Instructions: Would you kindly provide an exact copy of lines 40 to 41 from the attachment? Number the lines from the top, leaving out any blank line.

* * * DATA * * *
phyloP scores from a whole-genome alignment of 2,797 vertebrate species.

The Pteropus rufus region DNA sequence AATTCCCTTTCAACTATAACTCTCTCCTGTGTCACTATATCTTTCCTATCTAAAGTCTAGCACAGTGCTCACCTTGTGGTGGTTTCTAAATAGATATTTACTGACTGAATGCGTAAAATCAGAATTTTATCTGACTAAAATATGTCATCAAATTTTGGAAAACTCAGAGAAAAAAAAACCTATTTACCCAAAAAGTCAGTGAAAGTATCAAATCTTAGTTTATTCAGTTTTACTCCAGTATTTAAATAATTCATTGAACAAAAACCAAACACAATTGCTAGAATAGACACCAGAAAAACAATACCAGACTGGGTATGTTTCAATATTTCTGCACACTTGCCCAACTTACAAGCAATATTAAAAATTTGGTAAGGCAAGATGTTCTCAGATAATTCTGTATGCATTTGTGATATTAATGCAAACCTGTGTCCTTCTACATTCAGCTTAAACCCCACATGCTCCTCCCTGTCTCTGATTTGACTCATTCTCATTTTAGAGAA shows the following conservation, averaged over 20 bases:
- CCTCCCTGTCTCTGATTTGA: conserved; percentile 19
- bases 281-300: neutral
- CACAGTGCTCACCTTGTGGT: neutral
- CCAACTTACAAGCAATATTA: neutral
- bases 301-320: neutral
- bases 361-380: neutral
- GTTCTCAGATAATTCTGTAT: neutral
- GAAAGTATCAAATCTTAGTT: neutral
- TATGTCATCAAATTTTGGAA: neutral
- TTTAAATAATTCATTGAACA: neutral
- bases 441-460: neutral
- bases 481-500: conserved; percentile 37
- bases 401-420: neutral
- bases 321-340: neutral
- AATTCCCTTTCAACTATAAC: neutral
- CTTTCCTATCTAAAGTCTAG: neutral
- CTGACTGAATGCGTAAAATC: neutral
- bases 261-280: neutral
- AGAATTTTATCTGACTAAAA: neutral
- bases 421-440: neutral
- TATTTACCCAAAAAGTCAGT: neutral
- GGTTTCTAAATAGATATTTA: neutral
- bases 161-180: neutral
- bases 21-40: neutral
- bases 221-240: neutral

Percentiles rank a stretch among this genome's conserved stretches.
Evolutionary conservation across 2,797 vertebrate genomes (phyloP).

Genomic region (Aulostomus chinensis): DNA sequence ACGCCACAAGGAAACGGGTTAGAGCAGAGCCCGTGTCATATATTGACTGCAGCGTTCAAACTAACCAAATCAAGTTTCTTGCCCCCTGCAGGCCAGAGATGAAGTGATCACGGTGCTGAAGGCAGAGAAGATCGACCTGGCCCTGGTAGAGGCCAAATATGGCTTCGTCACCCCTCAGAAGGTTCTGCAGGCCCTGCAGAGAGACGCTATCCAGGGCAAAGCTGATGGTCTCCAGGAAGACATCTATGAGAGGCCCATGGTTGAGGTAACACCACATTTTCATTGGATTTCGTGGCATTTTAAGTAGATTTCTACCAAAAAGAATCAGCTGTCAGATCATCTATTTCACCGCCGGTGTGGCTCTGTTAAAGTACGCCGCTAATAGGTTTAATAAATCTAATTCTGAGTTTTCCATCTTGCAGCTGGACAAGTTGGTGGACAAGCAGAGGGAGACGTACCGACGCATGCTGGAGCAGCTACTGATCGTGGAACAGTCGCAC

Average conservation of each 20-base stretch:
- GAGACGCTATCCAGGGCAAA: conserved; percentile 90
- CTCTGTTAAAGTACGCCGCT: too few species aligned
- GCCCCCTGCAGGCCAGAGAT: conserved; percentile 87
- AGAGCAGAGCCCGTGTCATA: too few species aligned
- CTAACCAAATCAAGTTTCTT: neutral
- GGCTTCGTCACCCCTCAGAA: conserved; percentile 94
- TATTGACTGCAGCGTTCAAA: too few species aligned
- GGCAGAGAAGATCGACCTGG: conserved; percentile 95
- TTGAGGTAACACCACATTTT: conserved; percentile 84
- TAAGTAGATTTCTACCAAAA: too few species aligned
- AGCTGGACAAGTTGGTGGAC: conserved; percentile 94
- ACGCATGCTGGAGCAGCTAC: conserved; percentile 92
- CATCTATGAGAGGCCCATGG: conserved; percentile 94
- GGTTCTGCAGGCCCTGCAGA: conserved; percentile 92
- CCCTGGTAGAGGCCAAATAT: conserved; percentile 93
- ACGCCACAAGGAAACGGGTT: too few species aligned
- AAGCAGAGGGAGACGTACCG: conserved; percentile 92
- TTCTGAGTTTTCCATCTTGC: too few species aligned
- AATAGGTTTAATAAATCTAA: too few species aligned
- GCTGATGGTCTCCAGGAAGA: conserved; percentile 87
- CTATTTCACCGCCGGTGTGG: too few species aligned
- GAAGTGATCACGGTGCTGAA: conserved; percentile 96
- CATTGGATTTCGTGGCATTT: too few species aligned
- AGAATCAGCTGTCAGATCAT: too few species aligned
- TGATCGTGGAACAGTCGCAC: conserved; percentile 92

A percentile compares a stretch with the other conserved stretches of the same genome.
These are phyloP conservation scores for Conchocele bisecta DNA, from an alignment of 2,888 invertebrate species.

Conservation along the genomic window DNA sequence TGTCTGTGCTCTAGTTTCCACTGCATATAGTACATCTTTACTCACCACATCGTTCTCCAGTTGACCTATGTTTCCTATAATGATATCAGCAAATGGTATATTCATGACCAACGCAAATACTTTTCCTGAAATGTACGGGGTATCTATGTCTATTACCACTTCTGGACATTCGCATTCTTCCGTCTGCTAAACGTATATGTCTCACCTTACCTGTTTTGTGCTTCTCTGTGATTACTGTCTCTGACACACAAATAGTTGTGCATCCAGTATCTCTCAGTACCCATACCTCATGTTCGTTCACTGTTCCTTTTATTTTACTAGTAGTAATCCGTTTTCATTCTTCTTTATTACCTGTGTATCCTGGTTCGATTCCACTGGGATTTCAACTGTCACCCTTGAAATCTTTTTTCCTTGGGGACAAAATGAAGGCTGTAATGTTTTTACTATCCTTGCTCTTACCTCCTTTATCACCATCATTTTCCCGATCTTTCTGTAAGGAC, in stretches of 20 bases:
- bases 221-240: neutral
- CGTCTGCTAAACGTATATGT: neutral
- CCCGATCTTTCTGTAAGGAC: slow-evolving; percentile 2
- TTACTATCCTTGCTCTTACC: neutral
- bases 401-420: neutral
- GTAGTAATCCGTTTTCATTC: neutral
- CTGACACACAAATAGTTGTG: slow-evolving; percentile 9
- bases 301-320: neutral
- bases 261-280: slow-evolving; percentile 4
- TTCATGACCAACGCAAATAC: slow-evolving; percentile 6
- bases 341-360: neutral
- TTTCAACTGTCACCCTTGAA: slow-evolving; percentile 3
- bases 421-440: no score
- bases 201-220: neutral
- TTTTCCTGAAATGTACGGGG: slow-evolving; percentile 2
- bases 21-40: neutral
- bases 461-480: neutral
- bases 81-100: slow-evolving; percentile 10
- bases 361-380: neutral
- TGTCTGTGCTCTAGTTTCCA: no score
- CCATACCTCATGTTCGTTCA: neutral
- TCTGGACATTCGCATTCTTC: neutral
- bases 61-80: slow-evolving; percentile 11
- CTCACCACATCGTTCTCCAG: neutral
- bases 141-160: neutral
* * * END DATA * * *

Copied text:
- TTGAGGTAACACCACATTTT: conserved; percentile 84
- TAAGTAGATTTCTACCAAAA: too few species aligned